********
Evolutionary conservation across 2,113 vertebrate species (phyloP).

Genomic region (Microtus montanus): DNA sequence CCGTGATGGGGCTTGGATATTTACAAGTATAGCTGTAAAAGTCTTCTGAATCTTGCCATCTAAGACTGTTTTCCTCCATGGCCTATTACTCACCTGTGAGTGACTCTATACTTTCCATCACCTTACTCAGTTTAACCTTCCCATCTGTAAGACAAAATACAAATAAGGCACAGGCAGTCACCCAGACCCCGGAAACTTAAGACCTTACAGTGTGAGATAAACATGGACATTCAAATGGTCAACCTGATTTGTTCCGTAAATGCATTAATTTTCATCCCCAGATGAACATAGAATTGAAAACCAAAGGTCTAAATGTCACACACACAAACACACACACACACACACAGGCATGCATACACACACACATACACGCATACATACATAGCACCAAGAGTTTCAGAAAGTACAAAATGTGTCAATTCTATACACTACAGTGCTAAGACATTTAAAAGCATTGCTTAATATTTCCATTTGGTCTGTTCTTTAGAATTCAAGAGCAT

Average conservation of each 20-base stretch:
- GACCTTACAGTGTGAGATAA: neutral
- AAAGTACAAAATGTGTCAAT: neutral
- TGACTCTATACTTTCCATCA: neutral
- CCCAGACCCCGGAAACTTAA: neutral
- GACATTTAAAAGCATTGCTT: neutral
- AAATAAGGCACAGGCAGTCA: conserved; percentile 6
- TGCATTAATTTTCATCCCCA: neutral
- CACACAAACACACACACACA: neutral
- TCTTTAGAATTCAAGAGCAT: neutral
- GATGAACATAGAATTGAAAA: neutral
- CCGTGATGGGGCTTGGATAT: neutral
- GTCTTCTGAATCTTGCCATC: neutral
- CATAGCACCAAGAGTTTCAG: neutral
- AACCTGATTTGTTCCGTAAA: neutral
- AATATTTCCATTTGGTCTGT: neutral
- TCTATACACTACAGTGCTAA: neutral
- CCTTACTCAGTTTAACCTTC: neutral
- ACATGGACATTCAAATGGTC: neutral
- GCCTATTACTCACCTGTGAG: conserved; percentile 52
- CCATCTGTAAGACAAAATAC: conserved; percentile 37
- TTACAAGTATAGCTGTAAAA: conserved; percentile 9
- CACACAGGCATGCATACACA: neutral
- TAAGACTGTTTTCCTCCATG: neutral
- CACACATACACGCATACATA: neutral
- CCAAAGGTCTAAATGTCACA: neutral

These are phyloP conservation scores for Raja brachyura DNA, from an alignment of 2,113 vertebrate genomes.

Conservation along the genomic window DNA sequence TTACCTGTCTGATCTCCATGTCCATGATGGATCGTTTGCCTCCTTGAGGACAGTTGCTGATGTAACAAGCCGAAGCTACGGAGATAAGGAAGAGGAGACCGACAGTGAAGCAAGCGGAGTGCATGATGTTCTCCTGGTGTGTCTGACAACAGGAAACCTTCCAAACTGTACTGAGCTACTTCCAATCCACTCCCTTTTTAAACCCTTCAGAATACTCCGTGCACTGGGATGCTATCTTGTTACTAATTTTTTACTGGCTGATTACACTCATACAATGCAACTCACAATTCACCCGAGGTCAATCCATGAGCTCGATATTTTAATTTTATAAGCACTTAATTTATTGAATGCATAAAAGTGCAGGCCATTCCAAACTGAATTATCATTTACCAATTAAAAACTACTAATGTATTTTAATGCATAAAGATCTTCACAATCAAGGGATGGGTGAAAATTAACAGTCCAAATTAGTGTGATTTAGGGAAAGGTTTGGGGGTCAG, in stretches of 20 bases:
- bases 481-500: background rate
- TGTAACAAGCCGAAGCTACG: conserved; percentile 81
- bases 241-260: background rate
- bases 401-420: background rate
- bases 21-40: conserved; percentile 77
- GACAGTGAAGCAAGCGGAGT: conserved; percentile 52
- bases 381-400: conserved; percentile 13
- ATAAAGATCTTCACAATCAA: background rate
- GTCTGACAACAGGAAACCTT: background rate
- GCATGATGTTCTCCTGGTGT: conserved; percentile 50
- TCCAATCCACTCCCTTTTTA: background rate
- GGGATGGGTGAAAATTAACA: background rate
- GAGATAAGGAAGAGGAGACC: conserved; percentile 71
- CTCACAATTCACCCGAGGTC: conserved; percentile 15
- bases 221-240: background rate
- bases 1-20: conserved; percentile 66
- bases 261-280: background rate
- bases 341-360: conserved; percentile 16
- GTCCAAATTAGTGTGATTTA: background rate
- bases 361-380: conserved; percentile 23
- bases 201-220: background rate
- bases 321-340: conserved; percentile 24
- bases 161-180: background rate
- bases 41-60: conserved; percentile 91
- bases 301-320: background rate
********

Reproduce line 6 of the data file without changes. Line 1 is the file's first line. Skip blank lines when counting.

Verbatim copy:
- TGACTCTATACTTTCCATCA: neutral